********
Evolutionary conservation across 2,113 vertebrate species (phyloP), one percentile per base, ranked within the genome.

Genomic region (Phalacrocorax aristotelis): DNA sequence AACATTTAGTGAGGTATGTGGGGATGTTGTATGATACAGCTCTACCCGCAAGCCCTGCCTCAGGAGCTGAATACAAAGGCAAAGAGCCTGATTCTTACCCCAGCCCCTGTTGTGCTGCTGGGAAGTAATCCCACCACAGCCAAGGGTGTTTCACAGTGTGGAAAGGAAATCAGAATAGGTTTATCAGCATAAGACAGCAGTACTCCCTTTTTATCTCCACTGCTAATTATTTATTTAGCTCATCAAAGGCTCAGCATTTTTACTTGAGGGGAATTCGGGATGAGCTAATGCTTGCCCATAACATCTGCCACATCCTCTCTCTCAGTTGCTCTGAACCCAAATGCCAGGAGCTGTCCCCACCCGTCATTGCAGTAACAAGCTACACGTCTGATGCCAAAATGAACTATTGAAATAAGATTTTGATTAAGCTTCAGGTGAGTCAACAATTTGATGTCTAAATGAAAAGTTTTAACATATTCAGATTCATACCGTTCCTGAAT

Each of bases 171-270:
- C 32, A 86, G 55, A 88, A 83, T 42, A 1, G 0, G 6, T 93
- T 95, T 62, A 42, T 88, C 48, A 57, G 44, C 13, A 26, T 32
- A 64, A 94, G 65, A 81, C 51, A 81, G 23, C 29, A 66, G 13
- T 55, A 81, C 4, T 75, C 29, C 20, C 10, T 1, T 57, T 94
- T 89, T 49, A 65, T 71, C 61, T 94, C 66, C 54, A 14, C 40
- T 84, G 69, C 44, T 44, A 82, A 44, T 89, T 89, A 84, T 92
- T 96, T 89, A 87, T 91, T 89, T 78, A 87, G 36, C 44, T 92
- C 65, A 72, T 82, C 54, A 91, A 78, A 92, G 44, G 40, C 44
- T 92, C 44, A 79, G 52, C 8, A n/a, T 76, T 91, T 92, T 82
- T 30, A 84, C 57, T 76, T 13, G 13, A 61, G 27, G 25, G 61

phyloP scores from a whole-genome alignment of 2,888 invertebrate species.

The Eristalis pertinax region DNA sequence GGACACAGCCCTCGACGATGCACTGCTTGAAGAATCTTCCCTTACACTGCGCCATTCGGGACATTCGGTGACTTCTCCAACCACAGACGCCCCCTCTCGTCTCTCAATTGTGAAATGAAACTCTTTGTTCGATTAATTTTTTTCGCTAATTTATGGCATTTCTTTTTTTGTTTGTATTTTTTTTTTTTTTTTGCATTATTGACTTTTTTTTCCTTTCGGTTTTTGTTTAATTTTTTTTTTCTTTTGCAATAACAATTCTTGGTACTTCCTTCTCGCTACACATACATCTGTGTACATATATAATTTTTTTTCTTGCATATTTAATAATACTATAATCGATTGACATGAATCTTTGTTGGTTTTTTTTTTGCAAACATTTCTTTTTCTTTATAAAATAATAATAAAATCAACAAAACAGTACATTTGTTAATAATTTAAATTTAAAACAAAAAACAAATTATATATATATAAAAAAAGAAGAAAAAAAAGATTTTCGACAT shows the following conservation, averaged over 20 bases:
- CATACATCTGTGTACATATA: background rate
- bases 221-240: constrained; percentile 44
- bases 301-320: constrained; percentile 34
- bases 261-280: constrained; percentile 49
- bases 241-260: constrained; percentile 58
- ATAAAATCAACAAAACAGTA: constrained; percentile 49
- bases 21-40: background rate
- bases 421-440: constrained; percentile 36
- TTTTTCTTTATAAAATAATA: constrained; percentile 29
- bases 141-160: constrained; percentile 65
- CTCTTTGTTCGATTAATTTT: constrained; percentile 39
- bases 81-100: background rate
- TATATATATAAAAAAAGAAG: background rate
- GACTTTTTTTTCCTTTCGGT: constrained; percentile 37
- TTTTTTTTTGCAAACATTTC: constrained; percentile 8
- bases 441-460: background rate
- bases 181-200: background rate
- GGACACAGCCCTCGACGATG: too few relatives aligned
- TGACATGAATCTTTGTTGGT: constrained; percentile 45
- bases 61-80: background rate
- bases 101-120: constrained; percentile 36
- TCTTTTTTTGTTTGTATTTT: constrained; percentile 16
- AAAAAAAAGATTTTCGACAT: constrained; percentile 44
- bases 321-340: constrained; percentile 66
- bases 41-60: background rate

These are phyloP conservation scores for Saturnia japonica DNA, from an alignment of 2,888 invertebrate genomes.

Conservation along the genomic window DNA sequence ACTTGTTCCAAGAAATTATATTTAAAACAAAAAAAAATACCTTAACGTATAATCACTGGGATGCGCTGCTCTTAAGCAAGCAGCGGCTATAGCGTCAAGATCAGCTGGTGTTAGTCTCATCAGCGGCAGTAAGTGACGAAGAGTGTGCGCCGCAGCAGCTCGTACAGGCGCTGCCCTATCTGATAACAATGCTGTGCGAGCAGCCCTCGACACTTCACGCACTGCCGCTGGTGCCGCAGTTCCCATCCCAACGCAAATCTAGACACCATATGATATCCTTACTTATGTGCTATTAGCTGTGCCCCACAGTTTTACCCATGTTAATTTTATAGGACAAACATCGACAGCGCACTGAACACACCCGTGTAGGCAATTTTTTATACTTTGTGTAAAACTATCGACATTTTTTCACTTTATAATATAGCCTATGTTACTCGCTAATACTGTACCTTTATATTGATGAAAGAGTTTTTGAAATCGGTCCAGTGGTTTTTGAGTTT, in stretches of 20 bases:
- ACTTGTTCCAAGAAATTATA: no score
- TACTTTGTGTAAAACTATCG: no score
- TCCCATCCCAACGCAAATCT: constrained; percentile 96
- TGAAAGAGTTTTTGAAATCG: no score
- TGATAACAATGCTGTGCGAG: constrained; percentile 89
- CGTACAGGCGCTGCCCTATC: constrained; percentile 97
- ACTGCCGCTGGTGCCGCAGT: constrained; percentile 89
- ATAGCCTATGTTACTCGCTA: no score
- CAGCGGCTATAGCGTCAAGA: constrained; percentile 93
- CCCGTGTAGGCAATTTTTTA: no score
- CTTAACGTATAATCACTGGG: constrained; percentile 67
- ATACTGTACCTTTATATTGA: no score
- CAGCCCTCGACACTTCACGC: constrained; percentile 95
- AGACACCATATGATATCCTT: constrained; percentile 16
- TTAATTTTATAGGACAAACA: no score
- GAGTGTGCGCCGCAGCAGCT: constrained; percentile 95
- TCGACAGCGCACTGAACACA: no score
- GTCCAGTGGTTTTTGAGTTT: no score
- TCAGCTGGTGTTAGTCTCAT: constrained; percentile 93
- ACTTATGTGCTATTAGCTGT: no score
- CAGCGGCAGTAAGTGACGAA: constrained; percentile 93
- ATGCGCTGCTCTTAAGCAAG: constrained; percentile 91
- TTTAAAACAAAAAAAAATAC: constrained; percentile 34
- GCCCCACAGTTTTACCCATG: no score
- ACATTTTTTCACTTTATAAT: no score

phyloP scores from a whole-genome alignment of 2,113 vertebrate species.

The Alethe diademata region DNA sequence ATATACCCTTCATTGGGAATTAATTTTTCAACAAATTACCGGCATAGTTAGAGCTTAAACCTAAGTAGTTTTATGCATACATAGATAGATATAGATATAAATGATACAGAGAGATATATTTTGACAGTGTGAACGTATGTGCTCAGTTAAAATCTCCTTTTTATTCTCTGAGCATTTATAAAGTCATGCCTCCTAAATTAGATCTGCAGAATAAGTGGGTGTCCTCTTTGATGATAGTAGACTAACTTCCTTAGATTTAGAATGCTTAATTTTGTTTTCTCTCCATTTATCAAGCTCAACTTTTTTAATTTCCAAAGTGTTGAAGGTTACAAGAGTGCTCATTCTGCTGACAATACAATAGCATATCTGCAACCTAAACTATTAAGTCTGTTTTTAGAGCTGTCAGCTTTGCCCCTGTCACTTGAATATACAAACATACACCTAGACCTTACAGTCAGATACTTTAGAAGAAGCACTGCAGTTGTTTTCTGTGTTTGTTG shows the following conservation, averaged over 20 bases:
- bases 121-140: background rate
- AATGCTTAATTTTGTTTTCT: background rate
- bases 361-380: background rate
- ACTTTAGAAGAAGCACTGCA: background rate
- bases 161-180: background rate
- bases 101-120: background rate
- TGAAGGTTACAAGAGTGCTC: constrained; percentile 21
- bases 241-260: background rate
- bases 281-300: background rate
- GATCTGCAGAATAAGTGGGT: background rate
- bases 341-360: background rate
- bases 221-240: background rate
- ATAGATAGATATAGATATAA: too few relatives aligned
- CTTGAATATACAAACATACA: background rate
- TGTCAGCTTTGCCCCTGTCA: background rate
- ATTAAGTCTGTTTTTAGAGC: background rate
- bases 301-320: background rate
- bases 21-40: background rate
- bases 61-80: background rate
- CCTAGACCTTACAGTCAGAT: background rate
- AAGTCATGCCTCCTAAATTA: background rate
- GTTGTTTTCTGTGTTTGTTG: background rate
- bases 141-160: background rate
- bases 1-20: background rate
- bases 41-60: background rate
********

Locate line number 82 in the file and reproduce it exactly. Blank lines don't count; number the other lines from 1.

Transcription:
- ATAGATAGATATAGATATAA: too few relatives aligned